Well after about 15 years of wanting to build a sandrail I finally pulled the trigger and commenced my build. I started with one that I purchased that was damaged/wrecked but had some nice parts on it. I cut about 90% of the original car away and fabricated basically an entire new chassis from 1.5" DOM tubing. I am making the chassis wide enough to be comfortable whereas the original was built for a very small individual and was not even comfortable it I were to have just repaired the damage.

I was going to widen the bench seat that was in the car when I widened the chassis, however, after meeting a gentleman at the dunes a couple of weeks ago and sitting in his car with suspension seats that totally changed my mind. Suspension style seats looked like the way to go.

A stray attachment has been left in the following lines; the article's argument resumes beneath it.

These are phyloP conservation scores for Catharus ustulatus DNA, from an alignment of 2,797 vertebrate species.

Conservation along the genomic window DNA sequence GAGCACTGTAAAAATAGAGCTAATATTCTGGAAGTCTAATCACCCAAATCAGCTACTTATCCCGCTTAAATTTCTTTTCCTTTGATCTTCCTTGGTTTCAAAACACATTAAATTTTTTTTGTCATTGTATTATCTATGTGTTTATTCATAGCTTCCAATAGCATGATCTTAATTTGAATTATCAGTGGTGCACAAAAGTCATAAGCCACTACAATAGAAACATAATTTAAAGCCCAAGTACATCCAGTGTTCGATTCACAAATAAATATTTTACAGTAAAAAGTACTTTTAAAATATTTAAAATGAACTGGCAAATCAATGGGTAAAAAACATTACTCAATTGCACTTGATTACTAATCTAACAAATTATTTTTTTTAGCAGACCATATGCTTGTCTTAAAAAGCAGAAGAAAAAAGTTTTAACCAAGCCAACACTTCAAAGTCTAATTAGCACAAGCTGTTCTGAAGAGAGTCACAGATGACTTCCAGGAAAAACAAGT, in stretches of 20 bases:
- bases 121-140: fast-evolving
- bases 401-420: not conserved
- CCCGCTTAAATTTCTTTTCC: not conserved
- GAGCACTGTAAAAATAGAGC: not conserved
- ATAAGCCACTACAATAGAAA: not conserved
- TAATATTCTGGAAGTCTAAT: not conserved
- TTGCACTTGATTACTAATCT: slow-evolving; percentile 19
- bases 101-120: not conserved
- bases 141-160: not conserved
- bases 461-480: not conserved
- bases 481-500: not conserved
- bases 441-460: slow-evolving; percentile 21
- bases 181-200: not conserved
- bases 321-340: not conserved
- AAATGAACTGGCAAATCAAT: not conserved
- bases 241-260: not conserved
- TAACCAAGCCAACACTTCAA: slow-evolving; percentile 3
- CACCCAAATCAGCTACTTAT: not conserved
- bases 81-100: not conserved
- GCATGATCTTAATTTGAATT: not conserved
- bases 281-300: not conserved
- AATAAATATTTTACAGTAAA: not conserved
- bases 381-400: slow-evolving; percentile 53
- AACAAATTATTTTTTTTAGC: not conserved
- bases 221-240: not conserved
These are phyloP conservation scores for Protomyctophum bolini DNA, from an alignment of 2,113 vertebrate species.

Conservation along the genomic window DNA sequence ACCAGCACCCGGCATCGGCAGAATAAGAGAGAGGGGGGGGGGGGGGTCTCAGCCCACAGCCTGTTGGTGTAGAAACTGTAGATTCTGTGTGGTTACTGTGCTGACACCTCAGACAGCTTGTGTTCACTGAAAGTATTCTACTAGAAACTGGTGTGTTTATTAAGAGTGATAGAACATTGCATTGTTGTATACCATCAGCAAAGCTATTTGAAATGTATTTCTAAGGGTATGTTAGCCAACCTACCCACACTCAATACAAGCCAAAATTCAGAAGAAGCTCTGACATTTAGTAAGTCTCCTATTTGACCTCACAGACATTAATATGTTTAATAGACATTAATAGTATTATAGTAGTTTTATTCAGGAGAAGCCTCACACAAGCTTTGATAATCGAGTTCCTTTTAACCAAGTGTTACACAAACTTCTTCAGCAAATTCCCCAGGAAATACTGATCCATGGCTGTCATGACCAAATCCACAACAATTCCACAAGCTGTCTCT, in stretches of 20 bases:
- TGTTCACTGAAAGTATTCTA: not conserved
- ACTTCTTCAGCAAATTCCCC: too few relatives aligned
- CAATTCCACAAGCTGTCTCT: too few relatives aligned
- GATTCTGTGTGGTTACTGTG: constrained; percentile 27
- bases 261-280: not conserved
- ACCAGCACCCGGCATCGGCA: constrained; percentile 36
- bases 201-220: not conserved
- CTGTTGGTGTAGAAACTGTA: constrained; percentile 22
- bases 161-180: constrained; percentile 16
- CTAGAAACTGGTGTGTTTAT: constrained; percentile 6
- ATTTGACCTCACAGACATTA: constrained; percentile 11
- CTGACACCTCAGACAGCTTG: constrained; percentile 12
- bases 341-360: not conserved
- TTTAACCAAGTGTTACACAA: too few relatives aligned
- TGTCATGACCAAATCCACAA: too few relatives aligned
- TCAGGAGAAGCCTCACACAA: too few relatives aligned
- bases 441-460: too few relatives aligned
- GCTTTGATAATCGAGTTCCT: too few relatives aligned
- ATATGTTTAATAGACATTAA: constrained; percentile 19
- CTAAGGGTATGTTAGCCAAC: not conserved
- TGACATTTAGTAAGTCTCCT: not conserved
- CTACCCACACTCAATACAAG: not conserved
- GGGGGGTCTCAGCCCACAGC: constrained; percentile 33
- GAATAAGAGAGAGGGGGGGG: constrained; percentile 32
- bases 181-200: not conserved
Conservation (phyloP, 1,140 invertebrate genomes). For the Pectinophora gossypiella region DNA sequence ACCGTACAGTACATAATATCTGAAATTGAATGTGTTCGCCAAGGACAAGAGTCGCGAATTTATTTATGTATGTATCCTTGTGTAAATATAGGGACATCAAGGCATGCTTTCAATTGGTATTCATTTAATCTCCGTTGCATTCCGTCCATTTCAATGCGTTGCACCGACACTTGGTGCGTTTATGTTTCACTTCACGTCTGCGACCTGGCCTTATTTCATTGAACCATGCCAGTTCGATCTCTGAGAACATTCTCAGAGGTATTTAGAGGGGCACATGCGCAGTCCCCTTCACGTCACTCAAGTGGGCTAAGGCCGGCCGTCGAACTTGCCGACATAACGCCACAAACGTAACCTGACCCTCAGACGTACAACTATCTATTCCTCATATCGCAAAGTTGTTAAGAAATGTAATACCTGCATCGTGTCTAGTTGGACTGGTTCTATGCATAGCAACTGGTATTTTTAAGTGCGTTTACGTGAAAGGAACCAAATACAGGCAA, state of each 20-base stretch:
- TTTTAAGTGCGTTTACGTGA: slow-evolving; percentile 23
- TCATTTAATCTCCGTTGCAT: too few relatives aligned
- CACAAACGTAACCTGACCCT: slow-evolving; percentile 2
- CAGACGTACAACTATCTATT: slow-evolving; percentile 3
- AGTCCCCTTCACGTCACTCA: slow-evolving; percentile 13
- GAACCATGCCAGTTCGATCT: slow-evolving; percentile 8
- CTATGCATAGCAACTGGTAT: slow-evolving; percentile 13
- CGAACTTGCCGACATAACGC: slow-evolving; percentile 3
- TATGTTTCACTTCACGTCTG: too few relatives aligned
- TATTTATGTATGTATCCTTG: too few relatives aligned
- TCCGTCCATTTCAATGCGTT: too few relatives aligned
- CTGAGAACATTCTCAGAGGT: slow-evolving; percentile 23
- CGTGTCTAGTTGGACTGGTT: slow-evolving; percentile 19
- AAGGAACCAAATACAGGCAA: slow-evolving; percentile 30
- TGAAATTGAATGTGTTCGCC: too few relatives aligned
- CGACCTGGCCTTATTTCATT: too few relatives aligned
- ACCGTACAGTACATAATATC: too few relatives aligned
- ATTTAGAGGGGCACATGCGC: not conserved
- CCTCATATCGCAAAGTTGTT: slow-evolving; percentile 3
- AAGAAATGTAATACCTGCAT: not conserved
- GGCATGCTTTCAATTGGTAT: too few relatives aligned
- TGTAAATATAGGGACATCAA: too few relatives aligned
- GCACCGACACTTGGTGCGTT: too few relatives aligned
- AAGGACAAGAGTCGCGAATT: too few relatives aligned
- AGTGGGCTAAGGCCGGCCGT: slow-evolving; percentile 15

I have built several street rods and muscle cars as well as a few custom ATV chassis and felt as though I was ready to tackle a larger all tube chassis. This is my first sandrail chassis and hopefully there will be more to follow. I am really enjoying this build, more so than many of my projects as of the last few years. Thanks for looking, Mike.

This picture is of the majority of the original car cut away and the new chassis coming together while sitting on the frame table that I had just built.

This picture is of one of the joints where I joined the new tubing to the original. As per NHRA specs the tube must be at least one and one half the diameter of the tube in either direction of the seam. Must have rosette welds on either side of the seam approx. 1/2 the diameter of the tube from the seam and the inner sleeve must be at least the same wall thickness as the outer tube. NHRA also recommends leaving about a 1/8 inch gap between the two tubes so when welding both tubes and the inner sleeve are all fused together properly.

This is a view of the rear with the new outer upper and lower main rails bent, fishmouthed and tacked into place.

This is a picture of one of the welds on the rear crossbar.